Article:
I am currently on reading break from school. Since I haven't played a new game in a couple of weeks, I hop on over to the local blockbuster and rent Killzone 2. The reason I went with this game is because I usually play RPG's and I like to own those types of games. No, a one week break calls for something that is simply fun to play without getting too emotionally invested. Killzone 2 seems to be a pretty good choice.
Wow, I really hate Killzone 2. I suck at FPS games. That doesn't mean that the partner AI needs to exasperate my lack of skill by dieing all the freakin' time. There's this one part where me and my "buddy" are being chased by an enemy tank and around a dozen dudes. Ahead of us are our own troops with a tank of their own and a rocket launcher ready for use. Logically, the appropriate thing to do would be to haul ass over to our side. I hit sprint and do that. I look around and see my buddy trying to take out a dozen guys and a tank by himself. He falls down and a symbol denoting that I should go save him appears. No. No I won't. I ready the rocket launcher and leave my "buddy" to die. For some reason, when he dies, my guy suffers from a literal broken heart as he undergoes cardiac arrest and falls to the ground. God dammit. I hate it in games where if your partner dies, you die to. Plus 50% more hate if said partner is of no use to the story and you have no emotional connection to him/her. I decided that I wasn't going to use valuable break time playing a game I don't like so I go back to blockbuster and return it for Vanquish with my stealthy skills of lying. I think I made the right decision.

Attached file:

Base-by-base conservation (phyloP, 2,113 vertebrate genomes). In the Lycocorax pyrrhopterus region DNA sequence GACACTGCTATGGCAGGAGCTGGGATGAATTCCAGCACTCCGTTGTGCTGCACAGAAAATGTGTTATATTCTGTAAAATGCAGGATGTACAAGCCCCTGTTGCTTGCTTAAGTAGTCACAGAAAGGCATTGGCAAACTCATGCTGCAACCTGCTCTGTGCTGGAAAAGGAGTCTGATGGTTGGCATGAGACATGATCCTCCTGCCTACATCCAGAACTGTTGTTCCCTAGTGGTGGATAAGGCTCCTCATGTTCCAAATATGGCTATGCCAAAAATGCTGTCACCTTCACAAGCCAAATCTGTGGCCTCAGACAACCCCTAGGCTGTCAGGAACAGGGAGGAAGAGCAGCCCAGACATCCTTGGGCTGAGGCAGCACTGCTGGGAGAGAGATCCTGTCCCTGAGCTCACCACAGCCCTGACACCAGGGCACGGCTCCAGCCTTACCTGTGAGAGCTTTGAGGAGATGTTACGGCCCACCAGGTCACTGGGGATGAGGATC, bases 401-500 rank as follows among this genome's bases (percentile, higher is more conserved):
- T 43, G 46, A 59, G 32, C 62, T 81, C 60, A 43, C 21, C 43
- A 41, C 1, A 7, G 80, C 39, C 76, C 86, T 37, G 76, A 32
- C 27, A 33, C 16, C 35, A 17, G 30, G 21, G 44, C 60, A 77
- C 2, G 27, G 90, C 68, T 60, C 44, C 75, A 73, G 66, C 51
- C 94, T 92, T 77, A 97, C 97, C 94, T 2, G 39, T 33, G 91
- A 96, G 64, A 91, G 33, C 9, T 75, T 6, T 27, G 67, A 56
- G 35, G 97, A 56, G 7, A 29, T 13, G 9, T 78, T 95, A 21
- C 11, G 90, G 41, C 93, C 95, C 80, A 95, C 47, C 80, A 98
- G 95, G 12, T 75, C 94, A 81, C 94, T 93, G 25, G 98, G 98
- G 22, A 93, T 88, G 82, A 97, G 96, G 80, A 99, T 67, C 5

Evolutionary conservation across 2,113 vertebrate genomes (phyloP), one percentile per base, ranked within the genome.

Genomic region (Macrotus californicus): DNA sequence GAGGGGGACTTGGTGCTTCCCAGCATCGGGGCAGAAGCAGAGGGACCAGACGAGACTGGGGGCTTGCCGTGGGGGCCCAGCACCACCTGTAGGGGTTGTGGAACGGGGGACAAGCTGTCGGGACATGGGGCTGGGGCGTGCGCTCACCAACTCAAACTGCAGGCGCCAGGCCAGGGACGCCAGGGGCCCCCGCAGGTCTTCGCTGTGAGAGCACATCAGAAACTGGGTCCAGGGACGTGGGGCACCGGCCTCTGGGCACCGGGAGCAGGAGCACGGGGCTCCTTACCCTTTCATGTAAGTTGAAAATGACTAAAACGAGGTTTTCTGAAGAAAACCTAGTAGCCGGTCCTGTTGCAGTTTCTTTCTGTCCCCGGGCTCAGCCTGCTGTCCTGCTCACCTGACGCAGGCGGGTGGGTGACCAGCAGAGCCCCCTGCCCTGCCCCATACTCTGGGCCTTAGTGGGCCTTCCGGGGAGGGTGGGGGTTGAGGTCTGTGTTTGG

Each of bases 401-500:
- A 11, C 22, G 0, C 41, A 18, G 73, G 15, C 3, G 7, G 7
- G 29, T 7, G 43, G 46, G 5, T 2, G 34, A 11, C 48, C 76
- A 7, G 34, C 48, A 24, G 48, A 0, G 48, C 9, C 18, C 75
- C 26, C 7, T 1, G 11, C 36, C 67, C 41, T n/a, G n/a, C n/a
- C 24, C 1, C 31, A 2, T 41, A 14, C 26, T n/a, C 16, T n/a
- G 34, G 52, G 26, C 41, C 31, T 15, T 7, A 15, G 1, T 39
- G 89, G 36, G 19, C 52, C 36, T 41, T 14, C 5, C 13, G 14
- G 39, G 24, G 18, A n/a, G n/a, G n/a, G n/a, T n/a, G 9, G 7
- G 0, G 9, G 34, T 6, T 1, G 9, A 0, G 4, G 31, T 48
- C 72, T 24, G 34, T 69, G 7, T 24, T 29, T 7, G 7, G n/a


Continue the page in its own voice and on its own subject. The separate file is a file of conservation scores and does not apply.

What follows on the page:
Unlike in Killzone 2, the default control scheme and stick sensitivity in Vanquish feels absolutely refined. There was no reason for me to fiddle with the controls at all. Graphics were beautiful but, more importantly, they were varied. Unlike the brown upon brown of Killzone 2, Vanquish has stunning and brightly lit open spaces that allow for intense fire fights. The main thing that sets Vanquish and Killzone 2 apart, though, is that Vanquish innovates while Killzone 2 decides to pretty up it's graphics.
In shooters, mobility is often overlooked. Yes, we get a sprint option but usually that's it. Uncharted 2 did something new by introducing climbing elements to the mix. Vanquish goes the route of extreme speed. The power armor that you find yourself using in Vanquish is pretty much a self contained rocket. Pulling the L2 button on the ps3 controller, you can rocket forward or backward or in any direction you want. The inclusion of speed and most of all controllable speed (no roadie running like in Gears) innovates the third person shooter genre by giving you the tools needed for you to not be stuck behind cover for 90% of the game.
What do you usually think when you see ammo for a weapon that you are already topped off with? I have this feeling of waste when that happens. Whenever I see ammo that I don't or can't pick up in shooters, I feel like that ammo could be put to something useful. Vanquish answers this trope of shooters by giving superfluous ammo stores a point. If you pick up a gun which you are already holding in Vanquish, it will upgrade that weapon after a certain number of pick ups. This simple change in gameplay suddenly makes all those useless doubles of triples of guns that you are already holding have a point. Instead of seeing the same assault rifle I am holding and leaving it (so wasteful!), I can now pick it up and know that after a couple more, my rifle will get powered up. Platinum games is so good at these beautiful and simple changes in gameplay which change entire genre tropes. With Vanquish and Bayonetta both being made by Platinum games and both games being clever tongue in cheek commentary about the genre's that they are in, it puts Platinum Games in a special place in my heart for their innovation and commitment to quality.